Abstract: The McFadden Act of 1927 was one of the most hotly contested pieces of legislation in U.S. banking history, and its influence was still felt over half a century later. The act was intended to force states to accord the same branching rights to national banks as they accorded to state banks. By uniting the interests of large state and national banks, it also had the potential to expand the number of states that allowed branching. Congressional votes for the act therefore could reflect the strength of various interests in the district for expanded banking competition. We find congressmen in districts in which landholdings were concentrated (suggesting a landed elite), and where the cost of bank credit was high and its availability limited (suggesting limited banking competition and high potential rents), were significantly more likely to oppose the act. The evidence suggests that while the law and the overall regulatory structure can shape the financial system far into the future, they themselves are likely to be shaped by well-organized elites, even in countries with benign political institutions.
    JEL: G21 K2 N22
    Date: 2011–08
  3. By: Carsten Burhop (University of Cologne); David Chambers (University of Cambridge); Brian Cheffins (University of Cambridge)
    Abstract: This study of initial public offerings (IPOs) carried out on the Berlin and London stock exchanges between 1900 and 1913 casts doubt on the received �law and finance� wisdom that legally mandated investor protection is pivotal to the development of capital markets. IPOs that resulted in official quotations on the London Stock Exchange performed as well as Berlin IPOs despite the Berlin market being more extensively regulated than the laissez faire London market. Moreover, the IPO failure rate on these two stock markets was lower than it was with better regulated US IPOs later in the 20th century.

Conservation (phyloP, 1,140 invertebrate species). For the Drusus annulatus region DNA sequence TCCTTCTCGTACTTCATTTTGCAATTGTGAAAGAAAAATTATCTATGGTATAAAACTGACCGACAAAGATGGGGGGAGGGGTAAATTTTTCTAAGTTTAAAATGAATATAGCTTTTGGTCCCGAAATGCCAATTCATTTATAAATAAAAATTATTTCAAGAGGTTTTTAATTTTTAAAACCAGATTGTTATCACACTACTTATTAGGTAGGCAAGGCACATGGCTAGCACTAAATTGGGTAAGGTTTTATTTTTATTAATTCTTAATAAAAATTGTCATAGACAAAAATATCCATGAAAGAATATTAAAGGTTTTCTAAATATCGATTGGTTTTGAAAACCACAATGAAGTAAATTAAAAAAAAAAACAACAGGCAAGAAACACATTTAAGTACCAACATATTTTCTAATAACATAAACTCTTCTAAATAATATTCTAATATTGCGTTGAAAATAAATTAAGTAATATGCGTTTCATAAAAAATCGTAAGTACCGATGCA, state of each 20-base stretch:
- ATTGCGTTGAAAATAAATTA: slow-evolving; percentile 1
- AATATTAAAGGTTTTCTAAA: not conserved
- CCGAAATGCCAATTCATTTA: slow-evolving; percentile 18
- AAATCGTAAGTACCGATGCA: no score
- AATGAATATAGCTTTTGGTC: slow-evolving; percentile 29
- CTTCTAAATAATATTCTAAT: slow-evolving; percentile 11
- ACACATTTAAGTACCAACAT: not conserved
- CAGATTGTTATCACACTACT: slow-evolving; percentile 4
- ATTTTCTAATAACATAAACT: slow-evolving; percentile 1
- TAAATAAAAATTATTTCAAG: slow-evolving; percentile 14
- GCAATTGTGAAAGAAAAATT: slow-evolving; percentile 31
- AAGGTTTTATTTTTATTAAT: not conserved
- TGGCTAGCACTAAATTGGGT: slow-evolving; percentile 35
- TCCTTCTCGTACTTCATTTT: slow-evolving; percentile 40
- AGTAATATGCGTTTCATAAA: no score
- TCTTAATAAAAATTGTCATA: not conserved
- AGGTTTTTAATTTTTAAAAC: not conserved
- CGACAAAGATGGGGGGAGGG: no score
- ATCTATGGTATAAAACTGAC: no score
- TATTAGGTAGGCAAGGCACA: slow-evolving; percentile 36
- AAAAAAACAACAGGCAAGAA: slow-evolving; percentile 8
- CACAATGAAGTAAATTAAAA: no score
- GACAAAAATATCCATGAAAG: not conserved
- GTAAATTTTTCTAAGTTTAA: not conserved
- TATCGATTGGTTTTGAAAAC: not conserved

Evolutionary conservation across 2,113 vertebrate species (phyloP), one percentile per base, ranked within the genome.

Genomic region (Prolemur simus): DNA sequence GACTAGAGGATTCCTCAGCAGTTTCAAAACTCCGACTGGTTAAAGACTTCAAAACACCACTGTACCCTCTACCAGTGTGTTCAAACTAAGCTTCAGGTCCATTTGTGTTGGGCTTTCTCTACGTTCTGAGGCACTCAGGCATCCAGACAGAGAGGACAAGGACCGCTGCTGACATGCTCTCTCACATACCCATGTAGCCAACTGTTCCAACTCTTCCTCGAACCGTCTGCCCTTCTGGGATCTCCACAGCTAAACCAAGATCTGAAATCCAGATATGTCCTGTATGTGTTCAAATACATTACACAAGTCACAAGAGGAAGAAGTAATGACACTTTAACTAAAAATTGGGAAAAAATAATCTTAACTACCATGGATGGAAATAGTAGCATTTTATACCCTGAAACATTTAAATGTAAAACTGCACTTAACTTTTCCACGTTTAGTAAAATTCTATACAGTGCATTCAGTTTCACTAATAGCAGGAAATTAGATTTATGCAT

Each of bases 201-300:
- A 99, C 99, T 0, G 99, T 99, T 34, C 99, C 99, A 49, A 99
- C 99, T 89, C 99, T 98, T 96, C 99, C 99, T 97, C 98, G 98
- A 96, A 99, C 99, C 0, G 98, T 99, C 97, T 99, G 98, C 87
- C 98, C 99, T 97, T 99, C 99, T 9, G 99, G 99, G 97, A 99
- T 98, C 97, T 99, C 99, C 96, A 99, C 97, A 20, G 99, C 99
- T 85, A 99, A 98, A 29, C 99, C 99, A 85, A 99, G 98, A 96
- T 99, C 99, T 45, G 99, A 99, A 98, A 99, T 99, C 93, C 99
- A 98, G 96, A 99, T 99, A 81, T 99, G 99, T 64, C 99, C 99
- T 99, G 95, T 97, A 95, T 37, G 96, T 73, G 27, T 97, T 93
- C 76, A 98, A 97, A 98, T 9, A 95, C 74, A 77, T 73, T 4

Keywords: Law and finance, initial public offering, regulation, investor protection, financial history
    JEL: G14 G18 G24 G32 G38 K22 N23
    Date: 2011–03
  4. By: Daudin, Guillaume (Sciences Po)
    Abstract: This article tests whether smaller domestic markets can explain why France industrialized more slowly than Britain. To do so, it uses the Tableaux du Maximum. It begins by presenting this source and then checks if the data from the source are plausible using a logit theoretical gravity equation. The results of this gravity equation are then employed to compute the expected market size of specific supply centers. Even if differences in real, nominal, and disposable income are taken into account, some French supply centers had access to domestic markets that were larger than the whole of Britain.
    Date: 2010–09
  5. By: Gourinchas, Pierre-Olivier; Obstfeld, Maurice
    Abstract: A key precursor of twentieth-century financial crises in emerging and advanced economies alike was the rapid buildup of leverage. Those emerging economies that avoided leverage booms during the 2000s also were most likely to avoid the worst effects of the twenty-first century’s first global crisis. A discrete-choice panel analysis using 1973-2010 data suggests that domestic credit expansion and real currency appreciation have been the most robust and significant predictors of financial crises, regardless of whether a country is emerging or advanced. For emerging economies, however, higher foreign exchange reserves predict a sharply reduced probability of a subsequent crisis.
    Keywords: banking crisis; Credit boom; currency crisis; emerging markets; leverage; sovereign default
    JEL: E44 F32 F34 G15 G21 N10
    Date: 2011–08
  6. By: Farley Grubb
    Abstract: An alternative history of the Continental Dollar is constructed from the original resolutions passed by Congress. The Continental Dollar was a zero-interest bearer bond, not a fiat currency. The public could redeem it at face value in specie at fixed future dates. Being a zero-interest bearer bond, discounting must be separated from depreciation. Before 1779 there was no depreciation, only discounting. In 1779 and again in 1780 Congress passed ex post facto laws which altered the redemption dates of past Continental Dollars in ways that were not fiscally credible. These laws were the turning point. Depreciation and collapse followed.
    JEL: E42 E52 G12 G18 H11 H56 H6 H71 N11 N21 N41
    Date: 2011–08
  7. By: Michael D. Bordo; Hugh Rockoff